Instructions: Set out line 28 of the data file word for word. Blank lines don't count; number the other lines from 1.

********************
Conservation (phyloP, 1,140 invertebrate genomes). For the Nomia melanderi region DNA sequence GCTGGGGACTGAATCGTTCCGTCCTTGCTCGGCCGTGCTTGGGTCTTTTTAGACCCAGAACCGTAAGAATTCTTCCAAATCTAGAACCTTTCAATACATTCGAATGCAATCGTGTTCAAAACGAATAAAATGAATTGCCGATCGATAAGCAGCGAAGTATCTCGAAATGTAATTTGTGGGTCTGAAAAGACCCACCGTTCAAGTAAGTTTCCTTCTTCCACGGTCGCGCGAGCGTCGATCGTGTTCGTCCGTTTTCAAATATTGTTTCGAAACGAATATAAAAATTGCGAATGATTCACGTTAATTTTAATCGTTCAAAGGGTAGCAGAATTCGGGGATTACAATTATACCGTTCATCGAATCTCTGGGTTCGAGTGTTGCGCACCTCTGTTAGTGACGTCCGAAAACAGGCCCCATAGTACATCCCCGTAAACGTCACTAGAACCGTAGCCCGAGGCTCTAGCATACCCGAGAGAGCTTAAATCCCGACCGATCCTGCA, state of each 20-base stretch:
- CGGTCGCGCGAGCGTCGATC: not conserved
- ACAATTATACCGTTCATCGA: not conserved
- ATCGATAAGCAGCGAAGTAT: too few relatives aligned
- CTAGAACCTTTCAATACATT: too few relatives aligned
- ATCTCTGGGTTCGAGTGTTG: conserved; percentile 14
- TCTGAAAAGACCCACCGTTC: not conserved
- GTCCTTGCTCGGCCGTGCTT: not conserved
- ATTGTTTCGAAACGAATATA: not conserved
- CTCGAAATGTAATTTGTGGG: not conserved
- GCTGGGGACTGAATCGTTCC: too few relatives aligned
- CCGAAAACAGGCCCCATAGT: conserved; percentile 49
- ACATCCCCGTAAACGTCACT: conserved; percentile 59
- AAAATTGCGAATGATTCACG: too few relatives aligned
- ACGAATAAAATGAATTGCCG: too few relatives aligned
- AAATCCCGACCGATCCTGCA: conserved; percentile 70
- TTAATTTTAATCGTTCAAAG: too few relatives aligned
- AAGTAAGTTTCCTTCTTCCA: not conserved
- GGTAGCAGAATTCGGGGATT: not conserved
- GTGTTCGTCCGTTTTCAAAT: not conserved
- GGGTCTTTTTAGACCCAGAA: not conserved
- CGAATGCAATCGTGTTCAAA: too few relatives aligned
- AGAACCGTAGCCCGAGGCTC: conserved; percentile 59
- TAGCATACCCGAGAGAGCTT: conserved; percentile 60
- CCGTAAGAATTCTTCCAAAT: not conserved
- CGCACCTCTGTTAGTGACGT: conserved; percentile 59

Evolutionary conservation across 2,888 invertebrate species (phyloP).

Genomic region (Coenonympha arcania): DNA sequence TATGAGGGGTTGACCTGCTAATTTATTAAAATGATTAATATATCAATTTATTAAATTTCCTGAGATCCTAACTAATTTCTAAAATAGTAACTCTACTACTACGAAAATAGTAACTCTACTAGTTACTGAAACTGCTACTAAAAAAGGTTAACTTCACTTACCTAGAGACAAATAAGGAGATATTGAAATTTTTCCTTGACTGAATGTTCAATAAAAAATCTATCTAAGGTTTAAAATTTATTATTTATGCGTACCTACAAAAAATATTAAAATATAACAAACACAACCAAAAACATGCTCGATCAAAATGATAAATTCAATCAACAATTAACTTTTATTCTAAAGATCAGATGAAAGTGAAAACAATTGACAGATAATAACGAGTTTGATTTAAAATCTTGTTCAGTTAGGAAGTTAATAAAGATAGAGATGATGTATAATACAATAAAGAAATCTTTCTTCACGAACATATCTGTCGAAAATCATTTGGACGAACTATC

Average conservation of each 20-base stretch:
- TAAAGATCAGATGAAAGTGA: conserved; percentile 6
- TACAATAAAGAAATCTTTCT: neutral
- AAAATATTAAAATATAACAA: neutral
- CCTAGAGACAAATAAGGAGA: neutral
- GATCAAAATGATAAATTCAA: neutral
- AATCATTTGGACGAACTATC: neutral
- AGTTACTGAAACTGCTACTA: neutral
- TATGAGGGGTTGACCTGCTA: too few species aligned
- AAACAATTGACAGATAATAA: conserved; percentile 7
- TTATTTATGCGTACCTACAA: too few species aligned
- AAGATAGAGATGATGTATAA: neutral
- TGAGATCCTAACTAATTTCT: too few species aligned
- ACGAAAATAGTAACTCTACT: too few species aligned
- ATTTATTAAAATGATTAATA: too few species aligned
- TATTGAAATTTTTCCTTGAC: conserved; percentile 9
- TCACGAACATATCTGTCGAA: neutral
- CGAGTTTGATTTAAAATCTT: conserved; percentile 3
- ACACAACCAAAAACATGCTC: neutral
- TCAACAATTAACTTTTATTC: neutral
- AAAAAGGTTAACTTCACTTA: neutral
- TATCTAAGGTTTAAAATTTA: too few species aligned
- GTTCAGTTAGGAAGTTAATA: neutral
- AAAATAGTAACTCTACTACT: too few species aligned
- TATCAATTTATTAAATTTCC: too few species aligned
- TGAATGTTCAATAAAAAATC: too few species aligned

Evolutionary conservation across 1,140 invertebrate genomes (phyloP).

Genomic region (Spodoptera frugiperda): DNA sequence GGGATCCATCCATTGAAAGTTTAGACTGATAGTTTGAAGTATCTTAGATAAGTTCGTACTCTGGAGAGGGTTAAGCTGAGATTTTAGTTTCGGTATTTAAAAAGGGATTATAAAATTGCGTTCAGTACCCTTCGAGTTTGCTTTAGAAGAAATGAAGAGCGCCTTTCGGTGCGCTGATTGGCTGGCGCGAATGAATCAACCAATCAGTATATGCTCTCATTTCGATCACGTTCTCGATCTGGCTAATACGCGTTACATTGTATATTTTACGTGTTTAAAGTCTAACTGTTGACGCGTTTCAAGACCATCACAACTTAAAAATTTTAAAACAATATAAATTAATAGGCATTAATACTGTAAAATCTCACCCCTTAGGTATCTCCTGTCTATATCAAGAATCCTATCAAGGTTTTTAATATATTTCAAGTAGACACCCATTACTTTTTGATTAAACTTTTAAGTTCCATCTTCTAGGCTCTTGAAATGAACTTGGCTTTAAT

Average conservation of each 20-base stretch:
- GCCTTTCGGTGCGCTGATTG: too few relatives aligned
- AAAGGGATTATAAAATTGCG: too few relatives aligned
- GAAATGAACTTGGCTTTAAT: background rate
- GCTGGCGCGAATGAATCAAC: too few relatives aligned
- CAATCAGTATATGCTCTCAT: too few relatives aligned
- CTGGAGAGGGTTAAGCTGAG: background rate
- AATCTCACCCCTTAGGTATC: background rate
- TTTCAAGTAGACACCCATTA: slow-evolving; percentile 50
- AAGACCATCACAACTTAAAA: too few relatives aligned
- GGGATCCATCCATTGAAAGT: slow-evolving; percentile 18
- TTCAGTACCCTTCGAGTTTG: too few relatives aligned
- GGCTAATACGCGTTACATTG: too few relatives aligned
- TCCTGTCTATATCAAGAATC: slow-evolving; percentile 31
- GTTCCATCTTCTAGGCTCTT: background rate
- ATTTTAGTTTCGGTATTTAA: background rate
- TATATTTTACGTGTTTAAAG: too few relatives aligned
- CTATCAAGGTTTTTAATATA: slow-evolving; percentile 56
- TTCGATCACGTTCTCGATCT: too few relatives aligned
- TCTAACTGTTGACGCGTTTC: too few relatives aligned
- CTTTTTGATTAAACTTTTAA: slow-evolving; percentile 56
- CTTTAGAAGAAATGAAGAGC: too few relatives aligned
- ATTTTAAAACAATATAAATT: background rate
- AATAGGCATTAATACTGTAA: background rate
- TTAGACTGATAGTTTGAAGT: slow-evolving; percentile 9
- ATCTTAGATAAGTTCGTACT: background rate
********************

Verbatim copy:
Genomic region (Coenonympha arcania): DNA sequence TATGAGGGGTTGACCTGCTAATTTATTAAAATGATTAATATATCAATTTATTAAATTTCCTGAGATCCTAACTAATTTCTAAAATAGTAACTCTACTACTACGAAAATAGTAACTCTACTAGTTACTGAAACTGCTACTAAAAAAGGTTAACTTCACTTACCTAGAGACAAATAAGGAGATATTGAAATTTTTCCTTGACTGAATGTTCAATAAAAAATCTATCTAAGGTTTAAAATTTATTATTTATGCGTACCTACAAAAAATATTAAAATATAACAAACACAACCAAAAACATGCTCGATCAAAATGATAAATTCAATCAACAATTAACTTTTATTCTAAAGATCAGATGAAAGTGAAAACAATTGACAGATAATAACGAGTTTGATTTAAAATCTTGTTCAGTTAGGAAGTTAATAAAGATAGAGATGATGTATAATACAATAAAGAAATCTTTCTTCACGAACATATCTGTCGAAAATCATTTGGACGAACTATC